Purchase this article with an account.
Lars Strother, Michael Kubovy; The perceptual organization of curvilinear contours in structurally ambiguous dot patterns. Journal of Vision 2005;5(8):351. doi: 10.1167/5.8.351.
Download citation file:
© ARVO (1962-2015); The Authors (2016-present)
Grouping by proximity is one of several Gestalt principles that characterize the human visual system's propensity to perceptually organize an array of discrete elements. Previous work by Kubovy and colleagues (1995, 1998) showed that a ‘pure distance model’ (PDM) of grouping by proximity predicts the perceptual organization of all dot lattices (DLs). DLs are multi-stable and typically exhibit at least two predominant perceptual organizations. The PDM quantifies the strength of opposing organizations in terms of perceptual stability, a function of relative inter-dot distance. We have since discovered a larger domain of stimuli we call ‘dot-sampled structured grids’ (DSGs) that can be defined by arbitrary differentiable functions along two axes. Like DLs, DSGs are multi-stable. Unlike DLs, DSGs are not defined by purely local geometric properties and can elicit the perception of curvilinear structure.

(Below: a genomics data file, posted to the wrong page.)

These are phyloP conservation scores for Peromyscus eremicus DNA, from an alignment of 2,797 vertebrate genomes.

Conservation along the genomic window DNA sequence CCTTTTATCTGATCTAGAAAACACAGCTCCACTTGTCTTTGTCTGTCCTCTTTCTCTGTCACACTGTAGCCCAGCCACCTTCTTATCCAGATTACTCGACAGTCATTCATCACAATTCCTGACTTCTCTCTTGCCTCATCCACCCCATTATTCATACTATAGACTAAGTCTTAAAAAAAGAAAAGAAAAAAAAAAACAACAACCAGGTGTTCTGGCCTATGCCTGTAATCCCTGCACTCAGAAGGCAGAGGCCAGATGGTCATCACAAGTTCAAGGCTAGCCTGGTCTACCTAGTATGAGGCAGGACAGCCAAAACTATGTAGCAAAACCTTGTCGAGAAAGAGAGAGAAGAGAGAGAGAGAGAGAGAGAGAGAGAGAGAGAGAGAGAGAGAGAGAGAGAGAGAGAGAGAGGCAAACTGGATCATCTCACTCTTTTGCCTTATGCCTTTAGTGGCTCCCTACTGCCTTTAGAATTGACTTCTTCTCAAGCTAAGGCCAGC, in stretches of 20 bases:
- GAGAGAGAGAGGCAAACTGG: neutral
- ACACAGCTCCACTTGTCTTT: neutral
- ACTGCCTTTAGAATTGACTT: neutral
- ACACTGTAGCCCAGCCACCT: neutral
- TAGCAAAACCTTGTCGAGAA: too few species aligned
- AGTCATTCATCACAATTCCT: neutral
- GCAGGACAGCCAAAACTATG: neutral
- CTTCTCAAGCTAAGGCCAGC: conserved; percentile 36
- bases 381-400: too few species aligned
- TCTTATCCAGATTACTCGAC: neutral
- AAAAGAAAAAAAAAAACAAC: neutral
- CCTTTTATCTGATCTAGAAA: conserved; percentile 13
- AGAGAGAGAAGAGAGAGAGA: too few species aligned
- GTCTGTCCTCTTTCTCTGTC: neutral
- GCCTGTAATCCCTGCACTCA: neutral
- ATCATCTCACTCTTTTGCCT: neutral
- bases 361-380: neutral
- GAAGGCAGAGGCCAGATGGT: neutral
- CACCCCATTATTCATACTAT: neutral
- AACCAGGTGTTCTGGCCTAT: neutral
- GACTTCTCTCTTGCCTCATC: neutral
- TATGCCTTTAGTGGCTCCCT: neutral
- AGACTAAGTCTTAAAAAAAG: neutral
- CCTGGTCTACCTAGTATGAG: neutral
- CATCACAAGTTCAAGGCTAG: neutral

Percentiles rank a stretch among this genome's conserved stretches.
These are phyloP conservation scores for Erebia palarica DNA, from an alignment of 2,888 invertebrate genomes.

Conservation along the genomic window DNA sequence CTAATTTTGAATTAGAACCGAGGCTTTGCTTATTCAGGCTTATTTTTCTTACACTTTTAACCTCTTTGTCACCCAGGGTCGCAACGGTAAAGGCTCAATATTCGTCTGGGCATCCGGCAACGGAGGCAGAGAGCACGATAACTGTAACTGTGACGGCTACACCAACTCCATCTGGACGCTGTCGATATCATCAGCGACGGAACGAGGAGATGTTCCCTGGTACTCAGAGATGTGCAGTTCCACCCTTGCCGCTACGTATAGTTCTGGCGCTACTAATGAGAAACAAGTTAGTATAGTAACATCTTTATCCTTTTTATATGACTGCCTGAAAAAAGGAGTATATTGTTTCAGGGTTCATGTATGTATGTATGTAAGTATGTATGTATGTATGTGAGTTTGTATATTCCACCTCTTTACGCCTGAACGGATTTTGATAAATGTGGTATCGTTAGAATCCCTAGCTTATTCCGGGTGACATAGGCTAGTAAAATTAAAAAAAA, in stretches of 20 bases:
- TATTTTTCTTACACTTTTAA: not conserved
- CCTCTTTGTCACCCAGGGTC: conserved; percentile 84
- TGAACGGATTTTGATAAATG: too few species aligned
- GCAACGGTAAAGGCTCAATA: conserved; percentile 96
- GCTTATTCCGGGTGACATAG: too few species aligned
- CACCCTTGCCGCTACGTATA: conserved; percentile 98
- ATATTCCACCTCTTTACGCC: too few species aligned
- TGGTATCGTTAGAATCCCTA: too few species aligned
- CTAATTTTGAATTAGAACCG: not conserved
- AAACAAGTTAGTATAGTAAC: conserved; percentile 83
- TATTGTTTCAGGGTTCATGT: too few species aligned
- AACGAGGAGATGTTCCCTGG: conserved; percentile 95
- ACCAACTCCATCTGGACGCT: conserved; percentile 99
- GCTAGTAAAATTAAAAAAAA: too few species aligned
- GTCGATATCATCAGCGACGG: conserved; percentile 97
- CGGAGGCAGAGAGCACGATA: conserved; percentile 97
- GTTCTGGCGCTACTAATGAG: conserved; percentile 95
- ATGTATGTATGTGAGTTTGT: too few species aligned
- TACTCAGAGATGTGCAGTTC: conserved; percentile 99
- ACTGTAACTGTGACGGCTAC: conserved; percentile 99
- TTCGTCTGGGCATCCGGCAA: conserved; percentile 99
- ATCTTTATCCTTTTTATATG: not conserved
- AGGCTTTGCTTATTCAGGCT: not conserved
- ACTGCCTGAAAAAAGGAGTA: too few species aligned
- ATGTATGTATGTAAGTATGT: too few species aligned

We argue that DSGs are a useful tool for the study of perceptual organization. If DLs are to be used effectively we must first understand their geometric properties. We present a geometric analysis of DSGs analogous to Kubovy's (1994) two-parameter space of DLs. We also present results from two experiments in which we used the psychophysical procedure developed by Kubovy and colleagues (1995, 1998) in their work with DLs. We present data from experiments in which we manipulated the density, relative proximity, and curvature of possible contours in DSGs. We found significant effects of each in addition to effects of stimulus duration. In a control experiment we manipulated aperture shape and orientation and found no effect. We show that although grouping by proximity constrains the number predominant organizations in DSGs it does not predict our results: the perceptual organization of DSGs violates the PDM. We conclude that current models of perceptual grouping do not suffice to characterize perceptual organization.
This PDF is available to Subscribers Only